Obstacle Avoidance is a Constraint: Not a MissionApproach: Safe Set-theoretic

- Assume capabilities of the airplane
- Compute an unsafe set
- When in the safe set, execute the mission
- On the boundary execute the obstacle avoidance control
- Assume obstacles are
- Sparse
- Stationary
- Rectangular

As the UAV avoids an obstacle it slides on the boundary of the unsafe set

Analytical Solution

Pl

- The analytical solution can be calculated in 5 ms

Cr_ns

Cr

Oa

Ocusp

y (m)

Ona

BRS

Cl

Pr

x (m)

Cal UAV: Target CapabilitiesObstacle Avoidance

- Simulation testing of Control
- Flight through Manhattan model (300+ feet)

Related Work

- Vision-based obstacle avoidance has been studied primarily in the context of mobile ground robots.
- Lenser ’03, Ohya ’00, Lorigo ‘97,
- Vision based navigation of UAVs
- Saripalli ’02, Shakernia ’02, Furst ’98 – Landing with known markings
- Sinopoli ’01, Doherty ‘00 – Visual landmark navigation (terrain avoidance) for helicopter
- Ettinger ’02, Pipitone ’01, Kim ’03 – Pose estimation for aircraft
- Obstacle/Collision Avoidance for UAVs
- Mitchell ‘01 – Aircraft avoiding known aircraft
- Sigurd ’03 – Aircraft with magnetic sensors
- Sastry ‘03 – Helicopters avoiding known helicopters/obstacles
- How ’02 – MILP for Obstacle Avoidance
- Vision based obstacle avoidance
- Barrows ’03 – Biomimetic reactive control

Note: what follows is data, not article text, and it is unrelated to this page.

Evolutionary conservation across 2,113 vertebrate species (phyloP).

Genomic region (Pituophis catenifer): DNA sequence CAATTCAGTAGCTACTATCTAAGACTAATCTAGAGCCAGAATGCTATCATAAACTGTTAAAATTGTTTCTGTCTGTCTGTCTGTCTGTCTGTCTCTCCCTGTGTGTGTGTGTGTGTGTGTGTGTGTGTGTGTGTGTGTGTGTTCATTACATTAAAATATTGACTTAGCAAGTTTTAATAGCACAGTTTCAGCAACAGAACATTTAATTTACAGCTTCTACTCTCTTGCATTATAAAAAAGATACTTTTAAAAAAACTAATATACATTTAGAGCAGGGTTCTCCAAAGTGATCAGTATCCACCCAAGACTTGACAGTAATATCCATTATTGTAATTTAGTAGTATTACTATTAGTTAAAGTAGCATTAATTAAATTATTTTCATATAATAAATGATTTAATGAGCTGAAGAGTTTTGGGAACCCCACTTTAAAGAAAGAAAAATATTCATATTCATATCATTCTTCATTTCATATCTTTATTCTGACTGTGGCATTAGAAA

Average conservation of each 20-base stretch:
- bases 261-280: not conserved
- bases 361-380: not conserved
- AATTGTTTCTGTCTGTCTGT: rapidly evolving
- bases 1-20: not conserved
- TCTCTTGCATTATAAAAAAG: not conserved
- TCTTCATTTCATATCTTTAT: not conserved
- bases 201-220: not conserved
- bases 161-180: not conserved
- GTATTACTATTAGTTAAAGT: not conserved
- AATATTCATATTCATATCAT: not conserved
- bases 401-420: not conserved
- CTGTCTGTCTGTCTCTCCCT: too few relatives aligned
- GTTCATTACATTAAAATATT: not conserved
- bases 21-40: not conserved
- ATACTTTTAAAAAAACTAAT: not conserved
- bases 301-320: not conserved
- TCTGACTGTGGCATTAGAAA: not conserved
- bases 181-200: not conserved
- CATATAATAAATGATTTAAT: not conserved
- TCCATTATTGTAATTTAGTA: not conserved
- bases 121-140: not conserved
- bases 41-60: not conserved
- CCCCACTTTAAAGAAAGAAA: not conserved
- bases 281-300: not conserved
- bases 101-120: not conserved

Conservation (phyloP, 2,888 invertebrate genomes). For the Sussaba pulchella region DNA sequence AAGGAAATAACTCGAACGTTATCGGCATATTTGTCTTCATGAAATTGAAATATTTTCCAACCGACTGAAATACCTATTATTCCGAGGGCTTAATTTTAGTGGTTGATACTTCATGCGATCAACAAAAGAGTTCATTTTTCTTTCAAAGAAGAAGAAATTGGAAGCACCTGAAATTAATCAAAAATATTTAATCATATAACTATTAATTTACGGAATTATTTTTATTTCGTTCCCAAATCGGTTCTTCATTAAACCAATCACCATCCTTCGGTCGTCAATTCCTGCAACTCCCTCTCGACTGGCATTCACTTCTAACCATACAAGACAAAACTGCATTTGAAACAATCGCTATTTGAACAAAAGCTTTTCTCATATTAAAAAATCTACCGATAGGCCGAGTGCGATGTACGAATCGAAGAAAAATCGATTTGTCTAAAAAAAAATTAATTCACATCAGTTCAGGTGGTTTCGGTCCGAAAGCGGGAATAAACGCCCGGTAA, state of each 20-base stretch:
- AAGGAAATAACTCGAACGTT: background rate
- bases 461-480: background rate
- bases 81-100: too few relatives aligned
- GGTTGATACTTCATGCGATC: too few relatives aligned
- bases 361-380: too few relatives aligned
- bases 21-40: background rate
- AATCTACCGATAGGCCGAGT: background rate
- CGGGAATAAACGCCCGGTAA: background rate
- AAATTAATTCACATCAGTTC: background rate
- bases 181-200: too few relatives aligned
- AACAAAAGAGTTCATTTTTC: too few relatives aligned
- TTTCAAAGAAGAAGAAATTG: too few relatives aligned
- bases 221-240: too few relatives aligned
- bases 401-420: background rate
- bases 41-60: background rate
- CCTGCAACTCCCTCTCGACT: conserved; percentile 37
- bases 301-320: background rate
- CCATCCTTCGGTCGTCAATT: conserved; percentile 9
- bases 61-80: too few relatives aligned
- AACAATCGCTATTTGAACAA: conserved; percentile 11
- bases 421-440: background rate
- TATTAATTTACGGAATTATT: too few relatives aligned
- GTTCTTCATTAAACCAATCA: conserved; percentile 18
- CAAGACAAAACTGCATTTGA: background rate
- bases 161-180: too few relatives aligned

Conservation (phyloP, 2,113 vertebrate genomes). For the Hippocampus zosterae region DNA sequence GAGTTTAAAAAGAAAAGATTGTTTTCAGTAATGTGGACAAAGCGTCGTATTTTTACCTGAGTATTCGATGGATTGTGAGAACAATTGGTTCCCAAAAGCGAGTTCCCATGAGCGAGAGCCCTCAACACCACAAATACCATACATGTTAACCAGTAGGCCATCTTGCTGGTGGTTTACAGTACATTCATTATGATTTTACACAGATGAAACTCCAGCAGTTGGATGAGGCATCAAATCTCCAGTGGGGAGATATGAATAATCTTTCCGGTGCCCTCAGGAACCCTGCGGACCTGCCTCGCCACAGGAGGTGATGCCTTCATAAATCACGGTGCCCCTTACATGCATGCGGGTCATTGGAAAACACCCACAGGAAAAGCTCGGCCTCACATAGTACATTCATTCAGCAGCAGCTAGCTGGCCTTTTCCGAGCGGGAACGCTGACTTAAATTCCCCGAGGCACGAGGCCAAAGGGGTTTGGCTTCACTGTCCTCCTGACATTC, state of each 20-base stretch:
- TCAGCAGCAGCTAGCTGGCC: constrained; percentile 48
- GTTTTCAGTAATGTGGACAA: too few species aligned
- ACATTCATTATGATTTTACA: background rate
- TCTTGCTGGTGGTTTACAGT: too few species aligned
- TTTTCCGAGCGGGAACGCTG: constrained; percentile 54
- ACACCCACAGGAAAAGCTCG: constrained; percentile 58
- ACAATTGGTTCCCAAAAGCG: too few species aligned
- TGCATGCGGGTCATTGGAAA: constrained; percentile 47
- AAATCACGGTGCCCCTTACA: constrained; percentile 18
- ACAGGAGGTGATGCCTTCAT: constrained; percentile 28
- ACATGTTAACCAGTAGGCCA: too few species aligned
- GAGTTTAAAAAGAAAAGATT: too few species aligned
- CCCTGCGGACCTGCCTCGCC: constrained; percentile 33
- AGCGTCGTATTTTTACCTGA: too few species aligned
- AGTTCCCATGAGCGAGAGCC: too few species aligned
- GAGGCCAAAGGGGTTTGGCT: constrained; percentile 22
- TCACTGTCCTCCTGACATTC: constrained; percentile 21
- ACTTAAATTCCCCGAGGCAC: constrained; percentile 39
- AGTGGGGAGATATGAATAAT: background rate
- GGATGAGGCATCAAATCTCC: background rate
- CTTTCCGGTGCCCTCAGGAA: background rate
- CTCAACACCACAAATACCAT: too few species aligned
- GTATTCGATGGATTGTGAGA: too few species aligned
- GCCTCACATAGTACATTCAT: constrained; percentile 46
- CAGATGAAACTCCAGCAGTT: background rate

Related Research

- Ground robots
- Fixed baseline stereo – JPL, many others
- Monocular map construction – Lenser (CMU), Kim (Berkeley)
- Cooperative stereo - CMU
- Optical Flow
- Helicopter ground following – Srinivasan/Chahl (Australia)
- Corridor following - USC helicopter
- Micro UAV obstacle avoidance – Centeye
- UAV depth map construction
- Lidar – CMU Helicopter Project, Sastry (Berkeley Helicopter Project).
- Vision + high precision IMU – Bhanu (joint with Honeywell)
- Stereo Vision
- GT Helicopter

Requires DepthTypically use Stereo Vision

- Given the image coordinates of a feature in one image
- if one can find the image coordinates of the feature in the other image (feature matching), and
- if one knows the rotation and translation of the two image planes then one knows the world coordinates of the feature (Ego-motion Estimation)

Problem with Depth Estimation by Stereo Vision

0

Z+

Z

Z-

z

Increased accuracy requires increased camera separation

Accurate Depth Estimation is a Problem

- Range error due to pixel errors is .

Approach

- UAVs flying at low altitudes must autonomously avoid obstacles
- Strategy
- Segment the image into sky and non-sky
- Non-sky in the middle OBSTACLE
- Strategy 1
- Aim at the sky
- Strategy 2
- If it looms faster than a threshold and is in the middle AVOID

Else do NOTHING

Segmentation at Moffet Airfield

- Results for multiple regions found (only largest regions shown, dark blue represents all small regions)

Vision Processing

- Classification: balloon/horizon correctly found in ~ 90% of images
- Time results: ~2Hz (120ms SVM, 200-600 ms horizon)

Obstacle Avoidance: Next Steps